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Sociology Study Guide - Test 1

by: Hayden Notetaker

Sociology Study Guide - Test 1 SOCY 1000 - 003

Marketplace > Auburn University > SOCY 1000 - 003 > Sociology Study Guide Test 1
Hayden Notetaker
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These are detailed notes from Professor Backman's Intro Sociology Class. This study guide highlights the important concepts from his class that will most likely appear on his test.
Sociology: Global Perspective
Carl Backman
Study Guide
Introduction to Sociology
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This 14 page Study Guide was uploaded by Hayden Notetaker on Friday September 9, 2016. The Study Guide belongs to SOCY 1000 - 003 at Auburn University taught by Carl Backman in Fall 2016. Since its upload, it has received 127 views.


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Date Created: 09/09/16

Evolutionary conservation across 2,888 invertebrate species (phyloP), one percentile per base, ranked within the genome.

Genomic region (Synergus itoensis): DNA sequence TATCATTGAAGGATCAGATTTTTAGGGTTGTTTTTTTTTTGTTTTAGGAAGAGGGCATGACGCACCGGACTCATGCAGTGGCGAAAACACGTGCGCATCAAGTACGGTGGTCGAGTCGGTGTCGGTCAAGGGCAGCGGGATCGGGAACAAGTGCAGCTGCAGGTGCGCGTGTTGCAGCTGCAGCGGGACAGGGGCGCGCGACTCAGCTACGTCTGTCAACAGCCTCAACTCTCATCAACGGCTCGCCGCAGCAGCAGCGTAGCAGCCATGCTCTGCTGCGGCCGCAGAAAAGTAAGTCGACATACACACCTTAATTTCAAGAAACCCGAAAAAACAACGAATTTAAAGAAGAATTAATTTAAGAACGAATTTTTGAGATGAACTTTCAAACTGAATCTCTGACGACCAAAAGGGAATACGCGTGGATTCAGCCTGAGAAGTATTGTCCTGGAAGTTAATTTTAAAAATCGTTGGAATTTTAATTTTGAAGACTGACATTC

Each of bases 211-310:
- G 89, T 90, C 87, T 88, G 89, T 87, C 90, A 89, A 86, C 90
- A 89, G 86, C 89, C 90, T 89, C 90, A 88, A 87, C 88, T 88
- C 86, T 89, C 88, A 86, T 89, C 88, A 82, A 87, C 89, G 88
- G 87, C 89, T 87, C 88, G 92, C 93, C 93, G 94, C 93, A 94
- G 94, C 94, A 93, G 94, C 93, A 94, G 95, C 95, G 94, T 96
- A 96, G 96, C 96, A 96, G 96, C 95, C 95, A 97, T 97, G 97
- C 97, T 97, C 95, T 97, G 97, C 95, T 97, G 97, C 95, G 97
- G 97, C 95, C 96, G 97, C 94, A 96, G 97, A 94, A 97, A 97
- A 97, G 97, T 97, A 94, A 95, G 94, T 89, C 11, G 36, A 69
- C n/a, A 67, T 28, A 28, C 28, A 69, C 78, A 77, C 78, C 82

Sociology Study Guide – Test 1 In Class Notes and Emphasis • Thomas theorem o What someone is going to do next based on what they THINK is going on now • Culture o Tells people what to do o Provides context of meaning • How do you know what to do? o To a large extent, culture tells them what to do o We were TAUGHT this • Backman o Culture: the established ways of thinking, believing, feeling, and acting that are widely understood and followed by a member of society • Schaefer: o The totality of learned, socially transmitted customs, knowledge, material • Key characteristics of culture: o It is shared o It is learned and taught o It changes over time o Usually it is not monolithic i. Subcultures make society fun • 3 aspects of culture o Material dimension o Normative dimension o Symbolic dimesnion • Material dimension o Physical residues of behavior in a culture • Objects used for subsistence § Ex: stethescope for a doctor • Normative Dimension o Concerned with the rules of society uses to evaluate behavior and other things o 2 components • Cultural values • Norms o Cultural values • Beliefs and the feelings that are widely accepted o Norms • Expectations shared by members of a group that specify behavior that is considered appropriate o U.S. cultural values • Freedom of speech, religion • Materialism - we like nice things • Activism - it is desirable to shape your world through intense effort • Egalitarianism - everyone should have an equal chance to succeed • Achievement -it is desirable to have and accomplish personal goals • Humanitarianism -desirable to help others • Others: progress, morality, freedom o Japanese values • Belonging § Nation, family, company, and school • Social integration § Bringing individuals together and keeping them together o Value conflicts • Humanitarianism vs. materialism § We want to help others but keep all of our stuff • Egalitarianism vs. achievement § Want all equal rights but want to be better than the next o Ends • Desired outcomes, often culturally valued o Means • Behavior directed toward achieving means o Personal values • Individual's feelings about what is important to his or her identity or well being • Do not have to be congruent with cultural values § Ex: whole family shoplifts, then so will you o Norms and Thomas Theorem • The two go together • What's going on? Followed by: What do I do next? • Behavior depends on the definition of the situation - Thomas Theorem § Actor must be able to define the situation § Actor must remember what is appropriate behavior in situations § Behavior put into motion • Social Sanctions o Responses to behavior, responses that enforce social norms • May be positive (rewards) or negative (punishments) o Typically negative o Formal sanctions • Based on written rules • Administered by persons recognized to have authority o Informal sanctions • Not formal § Most sanctions we receive are informal o Negative sanctions • Reasons why we tend to follow norms o Possibility of positive sanctions is another • We like to get them § Emotionally rewarding § Facilitate continuing to do what we've been doing • Symbolic dimension of culture o System of meanings a group has for interpreting and making sense of the world around them and for communicating meaning o Most important element: language o Others: body language, cultural icons, collective memories • Language o Most important medium for learning culture o Expands possibilities of vicarious learning • Learning through the experiences of others • You don’t have to be there with language (story) o We think in language • Difficult to think of things in which we have no words • Not impossible just difficult o Whorf - Sapir Hypothesis • Categorizes our minds use to process information are given by our language § Language controls how our senses operate • Called " linguistic relativity hypothesis" by some • Navaho's had many different words for red § Made us believe they were able to "See" better than us but they really just had more words for it which facilitates thinking o Social Boundaries • Language can create and maintain boundaries § Subculture boundaries can be recognized through Argots • Specialized vocabulary of a group § Some societies divided by language • Canada, Belgium, Switzerland, South Africa § Accent can identify class position o Other symbols • Gestures • Physical distance • Deferential behavior § Symbolizes recognition of hierarchy and actors' place in a hierarchy • Flags § We can develop strong emotional attachments to symbols • Culture o Refers to the ways of a society • Mainstream or "dominant" culture o Subcultures • Collective smaller societies that often have distinctive context of meaning • Cover smaller ranges of behaviors and symbols than overall culture § Group of friends has norms - but not whole languages • Aware of overall culture • May be in opposition to mainstream culture • Subcultures o Can be analyzed in similar ways to culture o Deviant subculture • Norms are contrary to that of the dominant culture • Cultural values and Norms o Norms are often specific reflections of abstract values • We value friendship; we acknowledge our friends o Norms can tell you how to handle conflicting values o Technical Norms • Some norms may have no direct link to value § Reduces uncertainty § Ex: cold water being on the right side • Ideal culture vs. Real Culture o Ideal • What people and institutions should do according to cultural norms and values o Real • What people and institutions ACTUALLY do o Typically these two differ o Tension between the two • This tension can lead to changes in either, or both • Ex: § Secularization/ revival of religious denominations • Successful churches tend to get involved in non -church issues • Property, training and supervising employees, & fund raising • Secularization • Loss of spiritual focus can lead to revival movements • Many churches trying to restore spiritual focus § Theory vs. practice in general • Culture and Uncertainty o Culture helps makes the world more predictab le • We have a physiological need for predictability o The more we follow the norms, the more predictable • If we're unpredictable, others don’t know what to think or do • This is another reason we follow the rules, it makes the world more predictable • Functional Prerequisite o An outcome that is necessary for the continued existence of society o Ex: water for a plant o 5 function prerequisites • Meet biological needs of members § Food, water, and shelter • Obtain new members ( recruitment) • Train members (socialization) § Training new members to the culture's norms • Resist environmental threats § Protect yourself from the elements § Protect yourself from other threats, such as people stealing • Maintain social integration • Culture and functional prerequisites o Culture establishes mechanisms for meeting functional prerequisites • Provides motivations to participate • Social Institutions o Organized patterns of beliefs and behaviors centered on basic social needs, such as replacing personnel (the fam) o Major social institutions • Family § Contributes to new members and social integration • Economy § How we make food, get water, etc. • Religion § Helps with social integration • Gathering people together • Political Order § Government • Education § Schools o Problems that occur • Often happen from difficulties that institutions are having § Ex: daycare not taking care of children • Cultural Terms o High Culture • Set of cultural products, mainly in the arts, held in the highest esteem by a culture § Arts and what not o Cultural Lag • A situation when one institu tion has not adapted to changes in another o Cultural Universals • Patterns that are found everywhere § Ex: all societies have sports, cooking, and religion § Not specific to any culture Other Sciences and How They Relate to Sociology • Human Social Behavior - Sociologist o Group decision making (political science) • Political science - the science that studies the distribution of social power § Political scientist interested in larger scale o Subsistence and exchange(economics) • Economics - studies the distribution of scarce resources § Only seems to be the study of money § Economics is extremely mathematical o Both • Subsets of sociology - they are both studying humans social behavior • Political economy • But even bigger than all of these studies is Psychology (study of Human Behavior) • Psychology o The science of the mind • Mind of the individual, not some collective o Science of human behavior • Anthropology o Science of humankind • Concerned with all human behavior o Anthropologist • Tend to be more holistic • Anthropologist want to see how things are all together as opposed to sociologist like to look at a small part of society • Study smaller groups • Less likely to generalize from N(# of observations) of 1 § Sociologist tend to know a lot about 1 society § Drawing conclusion from an N of 1 is an over generalization (bad logic) • Animal Behavior o Humans are animals • Eat • Drink • Procreate • Use the bathroom • Sociobiology o The science concerned with the biological bases of social behavior • Another word for this is behavioral genetics o Sociologist were not convinced that biology had to to with sociology • Twin studies - those who didn’t grow up together are remarkably similar • Social construction o Different define gender roles differently o Some societies recognize different sexes • There can be more than just XX or XY chromosomes • Intersexes • Some babies are born without external genitalia § Our society makes them one or the other • Sex vs. Gender - TEST QUESTION o Sex • Determines the biological differences between males and females § Size, hormones, etc. o Gender • Social or cultural differences between males and females • History o Study of the past, specifically as it relates to humans • Interprets the past • Want to understand the details o Idiographic vs. Nomothetic • Idiographic § Interested in specifics • Nomothetic § Interested in general laws • Borders between these different sciences are porous o Biology of the brain o Interaction process o Language o Power Overview of Sociological Analysis of Societies • Questions asked 1. How many people? Age? i. Japan, Mexico over 100 million ii. Germany, Eygpt - near 100 million iii. Nambia 2 million iv. Size affects what you can and what you must do v. Age 1. Old and younger people have different needs and interests a. Ex: old people talk retirement, young people probably not 2. Only women have babies, only women of certain age a. Eygpt - 23% women (15-44) b. German - 17% women (15-44) 2. How does a society make a living? 3. What are the parts of the society? i. Social institutions 1. Family 2. College 3. Holidays 4. Economy ii. Social networks 1. Friendshid 4. How are things evaluated in the society? i. For individuals 1. Fame 2. Love 3. Godliness ii. For collectives 1. Being #1 2. Efficiency 3. Providing jobs 5. What are the cultural values? i. Often widely shared 1. Family 6. Divisions within the society? i. Gender - men and women lead different lives ii. Division of labor - more complex society, less likely everyone does the same thing 7. Cohesion within the society? 8. History of the society? i. Collective memories 1. Residue of social behavior a. G.W. Bush called for a "crusade" against terrorism i. This is not okay because it annoyed many people in the middle east remembered the crusades. It refers to a time when we tried to take back to holy land 2. Often are struggles over the past a. What we remember i. Such as auburn being racially integrated in 1964 9. Changes in the society? i. Sources of change 1. Social movements a. Civil rights movement 2. Revolutions a. Ex: American Revolution 3. Technology a. Automobile b. Industrail revolution in Britain 4. Competition a. Inspiration to do better to keep up with others 5. Growth a. Population changes b. Economy i. China - unrecognizable compared to what it was in 1990 6. Miscellenous things can change a society • Socialization o Societies teach their people the norms as they are raised • Social integration o 2 sources: • Sentiment - integration generate by feelings of belonging together • Interdependence - Integration generated by needs for each other § Ex: workers vs. the market • Make the good ---> distribute the goods • Social networks o Reflect and reinforce both sentiment and interdependence • Overview o Culture tells us about meanings and bhr patterns that surround us o Demography Tell us about numbers and types of bodies that surround us • Preliminary principles o People with different demographic characteristics tend to behave differently • Ex: Age, Sex, income, education, etc. o Corollary • Changes in population size are likely to change in social structure of a particular economy • Behavior and Characteristics o Crime • 15-24 o Attend college(mainly female) • 18-21 o Suicide • Older males o Do paid work • 19-64 (especially males) o Eats Grits and cornbread • Southerners o Be a legislator • Non-Hi spanic white male • Special behaviors o Consumption • Different people buy different things § Concert tickets, dog food, rental houses, etc. o Elderly • Serious illness • Hospitalization • Prescriptions • Debilities § Old people aren't as mobile o Young adults • No insurance § People don’t need the same healthcare as the older people • Don't go to Doctor as much • 3 most important behaviors to Demographers (3 ways population changes) o Birth o Death • Old people likely to go first, or maybe the newborns o Move-ins • Young adults with their children typically are the move-ins • Age is among the most important characteristic of a person o Affects many behaviors o Affects dependence • Both old and young depend on those in the middle • Old and Young o Old populations - 12% or more that are 65 or older • Ex: Japan - 25%, Germany - 20%, U.S. - 13% • Low fertility achieves this population § More important than low mortality • Issues: § Shrinking population - elderly = no babies § Retiree support • Working class must support these people § Healthcare - expensive o Young population - 35% or more 14 and under • Ex: Africa - 40%, Namibia - 33% (youngish population) • Created by baby boom/high fertility § Africa, added 3.4% to population in 2015 § US, added 1.2% • Issues § Expanding population § Education § Finding work for the young adults to support the dependents o Dependency • Child dependents - ages 0-14 • Eldery dependencies - ages 65 and up • Working age - ages 15-64 § These ages arent quite appropriate for the USA but they fit the world as a whole well o Measures of Age • Dependency ratio - how many dependents for every working age person? § How many people does each working person have to support? Population and Demography • Demography o The study of the size structure and change of human populations o Also can refer to a particular entity o Size • # of people o Structure • Geographic distribution § How the people are spread in spance • Age-sex structure § How many 0 year old males and how many 0 year old females, etc. o Change • Change in size or structure o Population sizes to know • World - 7.3 billion • USA - 325 million • Alabama - 5 million • Demography o More Population sizes to know • Japan - 127 million • Mexico - 122 million • Namibia - 2.4 million • Egypt - 92 million • Germany - 81 million o How does population grow? • When more babies are born than people who die • Which societies will grow? § Many women of child-bearing age § Not too many of death prone age § Opportunities for migrants • Job opportunities for migrants o Principles that give demographic explanations of behavior and their power • People with different demographic characteristics tend to behave differently o Demographer's estimating equation • Population at some time (t) = § + births between the two times § - deaths of 2 times § + in-migrants between the two times § - out migrants between the 2 times • Thinking about the demographer's estimating equation § Births - death + innies - outies (this all equals overall change) o Demographic events • Things that happen to individuals that directly or indirectly affect the size or structure of the population § The more direct the effect, the more important to demographers § 3 most important events • Birth • Directly increased population • Death • Directly decreases population • Migration • Directly increases or decreases population • Other events § Age • Ex: person getting older - affects age structure § Marriage • Increases the chance of having a baby § Graduating • Increases the chance of moving § Getting sick • Sick people are more likely to die § Getting a job • We will move to take a job o Demographic Characteristics • Attributes of individuals that directly or indirectly affect the rate of occurrence of demographic events § 2 Most Important • Age • Old and newborns more likely to die • Women in 20s most likely to have babies • 15-49 = baby making age • Sex • Only women have children • Women typically live longer than men • Men move greater distances § More characteristics • Race/ethnicity • Whites and hispanics live longer • Marital status • More likely to have children • Education • More likely to get a job somewhere else and migrate • Health • The healthier the more likely you are to live o Demographic rates • How many events there were per person § K = constant chosen to reduce number of zeros • Ex: (deaths in 2013)/ (total population in 2013) x 1000 • This will give you deaths per thousand • (2,596,993/ 316,128,000) * 1000 = 8.215 per thousand people = .8% § Rates are often interpreted in terms of probability • Helps us find the chances of dying o How to count everybody • Count everyone § Census • Attempt to count on all people of interest in an area • Most population figures are not taken from census • They quickly become out of date • Estimates are more likely than projections to be accurate • The first U.S. census • 1790 • Required by the constitution • Required for the house of representatives 1. Determines how many representatives each state gets • Taken every 10 years - years ending in 0 (Ex: 2010) • European countries now take censuses to • Information for individuals is EXTREMELY confidential • 72 years past - files are no longer protected • From 1940-2000 two census forms • Short forms: age, sex, race, ethnicity • Long form: income, education, occupation, and much more 1. Important to government, business, research 2. Based on "new" sampling ideas • 2010 • Census efforts split into two separate massive data collection programs 1. Decennial census 1. Every 10 years 2. Replaces short form 3. Meets constitutional counting requirements 2. American Community survey 1. More up to date (every month - doesn’t count everyone) 2. Replaces long form 3. Based on samples • How US gov't uses this • Distribution by feds of $400 Billion a year • Census prerequisites • Must care - must have a purpose for the census • Ability to do arithmetic • Keep ongoing track of everyone § Population register • Keeping tabs on people when they move around § Guess, make estimates • Estimating equation • Surveys